Get Ready For Endless Appropriation In The “Banal Zone”
Billed as a “show within a show” that’s part of his ongoing solo exhibition at Garis & Hahn Gallery, Jomar Statkun’s “Banal Zone” is composed of Chinese-made reproductions of Richard Prince’s legally controversial “Canal Zone” paintings. (Prince was sued by Patrick Cariou, whose photographs of Rastafarians provided the basis for the famous appropriation artist’s works. After some reversals, the law backed Prince up). I spoke with the artist about his appropriated appropriations, which are on view from tonight’s opening through February 16. The larger exhibition is on view through February 23. Yes, it’s complicated; here’s more info.
How do you think Richard Prince himself would feel about your appropriations of his appropriations?
I honestly don’t know. I mean, its nothing new really–appropriations of appropriations have been going on for a long time. My use of these appropriations is actually less about Prince’s work specifically, and more about looking at the different systems in place that go into the creation or fabrication of a “work of art”. Prince’s work from his particular show (“Canal Zone”) and its court case drama, with the focus on the image’s authorship, seemed to be the perfect body of work to use as an entry point for probing the side of the art world that relies on outsourcing work and that questions authorship over an image. In my show that’s up now at Garis & Hahn, the Richard Prince/Chinese Painters aspect is just a small theme, one of many underlying themes of the show. The backbone of the show starts with the 450 artworks present that I’ve made in the last 20 years, all on view and open to be examined and handled by the visitor. One overall question running throughout the show might be, How are artworks produced, and then how does the viewer engage with them?
Like Mr. Prince, could you ever see yourself collaborating with AriZona beverage company on your own fizzy drink? What flavor would you be?
I’m not much of a sugary fizzy drink drinker. But if I had to pick a flavor it might be like a Chicken Adobo-flavored juice.
You’ve worked at Gagosian, one of the art world’s most commerce-minded mega-stores. How did that experience affect your own practice?
For some reason, when folks ask me about my time working at Gagosian, I always think of the song “I See a Darkness” by Bonnie ‘Prince’ Billy. It was a wild time, as far as the purely commercial side of art making. I maybe saw and heard way too much. On the upside, it certainly helped me ask myself “what is this all for?” and “what do artists (or anyone for that matter) want out of this thing called Art?” It’s a tricky and slippery question to ask. There are many many paths to take along an art-making journey, but I think the heavily commerce-minded one has been the dominant one for a quite a long time, and in numerous ways, it reeks of disfunction and greed, from both sides of the fence (the maker/seller and the buyer).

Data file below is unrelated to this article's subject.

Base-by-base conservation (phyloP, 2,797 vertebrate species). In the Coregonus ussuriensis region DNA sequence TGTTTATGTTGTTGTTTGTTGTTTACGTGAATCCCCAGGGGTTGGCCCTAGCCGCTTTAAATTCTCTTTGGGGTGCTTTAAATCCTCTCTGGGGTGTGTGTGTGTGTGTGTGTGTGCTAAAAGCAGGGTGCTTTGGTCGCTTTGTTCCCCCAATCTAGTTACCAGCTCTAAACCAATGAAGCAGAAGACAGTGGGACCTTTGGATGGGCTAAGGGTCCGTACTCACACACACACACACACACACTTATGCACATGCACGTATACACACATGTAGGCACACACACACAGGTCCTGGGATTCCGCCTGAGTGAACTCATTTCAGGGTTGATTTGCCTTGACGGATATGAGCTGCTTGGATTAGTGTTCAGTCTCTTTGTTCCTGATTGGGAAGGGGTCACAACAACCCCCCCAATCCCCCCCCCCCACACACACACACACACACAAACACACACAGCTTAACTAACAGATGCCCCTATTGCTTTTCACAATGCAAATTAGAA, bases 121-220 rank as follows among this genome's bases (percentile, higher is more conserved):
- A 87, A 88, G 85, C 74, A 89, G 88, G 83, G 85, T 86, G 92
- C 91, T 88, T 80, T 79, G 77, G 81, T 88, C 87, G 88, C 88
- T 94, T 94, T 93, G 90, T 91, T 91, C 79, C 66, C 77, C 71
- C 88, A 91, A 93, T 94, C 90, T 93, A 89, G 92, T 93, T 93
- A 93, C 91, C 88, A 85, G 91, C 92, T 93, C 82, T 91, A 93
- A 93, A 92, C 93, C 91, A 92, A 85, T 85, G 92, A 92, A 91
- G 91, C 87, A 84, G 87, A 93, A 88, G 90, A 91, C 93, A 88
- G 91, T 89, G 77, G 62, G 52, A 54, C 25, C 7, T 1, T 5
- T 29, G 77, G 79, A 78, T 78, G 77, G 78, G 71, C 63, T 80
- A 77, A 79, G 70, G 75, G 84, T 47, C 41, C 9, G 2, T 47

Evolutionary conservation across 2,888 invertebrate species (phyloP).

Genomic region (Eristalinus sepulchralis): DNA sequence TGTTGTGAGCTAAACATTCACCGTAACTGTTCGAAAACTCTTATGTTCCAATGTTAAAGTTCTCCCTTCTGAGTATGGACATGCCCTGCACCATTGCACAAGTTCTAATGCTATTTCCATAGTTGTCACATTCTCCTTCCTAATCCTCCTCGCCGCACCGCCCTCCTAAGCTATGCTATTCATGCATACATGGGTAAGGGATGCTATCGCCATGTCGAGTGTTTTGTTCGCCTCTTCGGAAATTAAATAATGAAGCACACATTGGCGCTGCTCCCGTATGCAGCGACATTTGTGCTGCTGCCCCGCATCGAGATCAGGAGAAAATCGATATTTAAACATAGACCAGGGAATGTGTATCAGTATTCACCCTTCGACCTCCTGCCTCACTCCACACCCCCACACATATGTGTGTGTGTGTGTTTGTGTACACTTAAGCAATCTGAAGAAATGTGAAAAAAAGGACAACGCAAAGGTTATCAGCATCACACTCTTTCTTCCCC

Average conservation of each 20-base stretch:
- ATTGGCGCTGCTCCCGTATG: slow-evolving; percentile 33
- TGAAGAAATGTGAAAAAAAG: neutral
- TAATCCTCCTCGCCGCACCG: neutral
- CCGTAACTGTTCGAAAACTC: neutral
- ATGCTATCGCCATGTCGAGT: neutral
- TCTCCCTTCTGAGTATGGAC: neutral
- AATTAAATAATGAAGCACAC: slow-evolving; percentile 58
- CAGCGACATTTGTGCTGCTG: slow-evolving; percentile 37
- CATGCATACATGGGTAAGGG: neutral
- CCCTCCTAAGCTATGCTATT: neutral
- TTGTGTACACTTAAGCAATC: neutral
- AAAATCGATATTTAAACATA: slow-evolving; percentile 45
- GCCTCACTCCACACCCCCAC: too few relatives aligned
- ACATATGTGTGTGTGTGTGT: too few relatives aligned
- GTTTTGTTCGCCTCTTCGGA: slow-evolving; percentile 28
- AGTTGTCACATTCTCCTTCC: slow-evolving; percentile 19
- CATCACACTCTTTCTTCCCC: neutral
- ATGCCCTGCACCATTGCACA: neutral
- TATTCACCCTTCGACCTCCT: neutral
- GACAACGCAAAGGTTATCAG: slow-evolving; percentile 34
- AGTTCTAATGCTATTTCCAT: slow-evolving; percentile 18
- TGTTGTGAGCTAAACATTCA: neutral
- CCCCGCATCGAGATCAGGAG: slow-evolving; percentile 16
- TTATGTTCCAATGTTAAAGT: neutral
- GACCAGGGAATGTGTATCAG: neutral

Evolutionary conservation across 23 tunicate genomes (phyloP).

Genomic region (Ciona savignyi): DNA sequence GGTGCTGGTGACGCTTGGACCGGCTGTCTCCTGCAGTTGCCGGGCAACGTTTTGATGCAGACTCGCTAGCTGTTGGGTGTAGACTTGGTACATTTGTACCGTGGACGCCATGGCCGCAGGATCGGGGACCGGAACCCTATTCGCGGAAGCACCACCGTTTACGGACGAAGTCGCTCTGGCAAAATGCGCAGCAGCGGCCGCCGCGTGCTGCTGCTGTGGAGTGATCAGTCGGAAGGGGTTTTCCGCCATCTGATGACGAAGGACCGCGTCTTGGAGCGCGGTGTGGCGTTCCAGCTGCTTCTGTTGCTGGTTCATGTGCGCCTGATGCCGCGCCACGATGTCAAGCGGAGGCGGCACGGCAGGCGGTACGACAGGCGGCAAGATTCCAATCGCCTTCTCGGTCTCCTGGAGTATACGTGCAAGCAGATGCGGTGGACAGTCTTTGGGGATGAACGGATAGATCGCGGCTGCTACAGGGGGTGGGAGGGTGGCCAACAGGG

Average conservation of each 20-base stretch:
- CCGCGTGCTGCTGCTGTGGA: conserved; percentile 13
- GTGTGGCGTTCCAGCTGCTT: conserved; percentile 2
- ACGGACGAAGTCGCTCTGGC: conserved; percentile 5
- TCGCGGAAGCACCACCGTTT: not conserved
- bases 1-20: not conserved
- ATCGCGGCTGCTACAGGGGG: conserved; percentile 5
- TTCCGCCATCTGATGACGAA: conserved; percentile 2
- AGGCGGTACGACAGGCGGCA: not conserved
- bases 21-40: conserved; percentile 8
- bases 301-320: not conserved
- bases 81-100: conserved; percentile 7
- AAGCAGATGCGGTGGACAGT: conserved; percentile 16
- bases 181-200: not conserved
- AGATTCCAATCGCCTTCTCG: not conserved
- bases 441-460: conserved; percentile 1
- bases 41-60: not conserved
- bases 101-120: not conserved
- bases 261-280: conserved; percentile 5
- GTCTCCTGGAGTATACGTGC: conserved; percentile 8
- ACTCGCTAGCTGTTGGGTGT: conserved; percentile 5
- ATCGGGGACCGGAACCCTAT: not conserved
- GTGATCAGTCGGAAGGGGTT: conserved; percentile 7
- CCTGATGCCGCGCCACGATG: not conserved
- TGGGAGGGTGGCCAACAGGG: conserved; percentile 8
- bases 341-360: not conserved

Do you feel an affinity with the school of artists who work under the banner of ‘institutional critique’? How difficult is it to comment on the machinations of the art world from within?
I don’t really feel an affinity with such a school, and I don’t know if many of those folks associated with it would either. I think such a critique is underneath all practices these days, whether its on the surface of the “presentation” and directly stated or whether it’s buried behind the artist’s decisions (even in a subconscious way). I kind of think that there’s no “outside” of the art world. First, I think there are many “Art Worlds”, or at least many variations of systems in place that make up all different art worlds. And as far as being difficult, yeah, it all can be difficult. The bigger mechanism in place that drives the “Art World” is a beast. However, I think artists, or any “makers”, can choose how they engage with it. They say, “don’t hate the player, hate the game”, but maybe its really more of the opposite.
In the 21st century, when so many artists rely on underpaid assistants to physically produce their work, how much does it really matter that you have had your Prince copies made by a Chinese art factory?
I think the idea of “underpaid” (at least globally) can be a complex one. I suppose it can be fairly relative to where, how, and who. For example, the use of assistants in the production of artwork in the United States–that can be compared to utilizing a painting reproduction factory in China, but it also varies greatly. Such jobs in China are considered good jobs, monetarily speaking. In the US, the salary for an artist’s assistant would probably be considered underpaying, but valuable as experience. That being said, my use of a painting reproduction factory in China to have copies made of Richard Prince’s works, for me, has served as an opportunity to examine authorship and copyright while at same time presenting a possible way to have a contemporary image “reproduced” inexpensively–in this case, a weird sort of “poor man’s Richard Prince painting”. (A smart phone with a camera, in an art gallery, can do wonders.)
Jomar Statkun’s eponymous solo exhibition is on view at Garis & Hahn Gallery through February 23. His “Banal Zone” paintings will be in the gallery through February 16, with a reception from 6-8pm on February 11.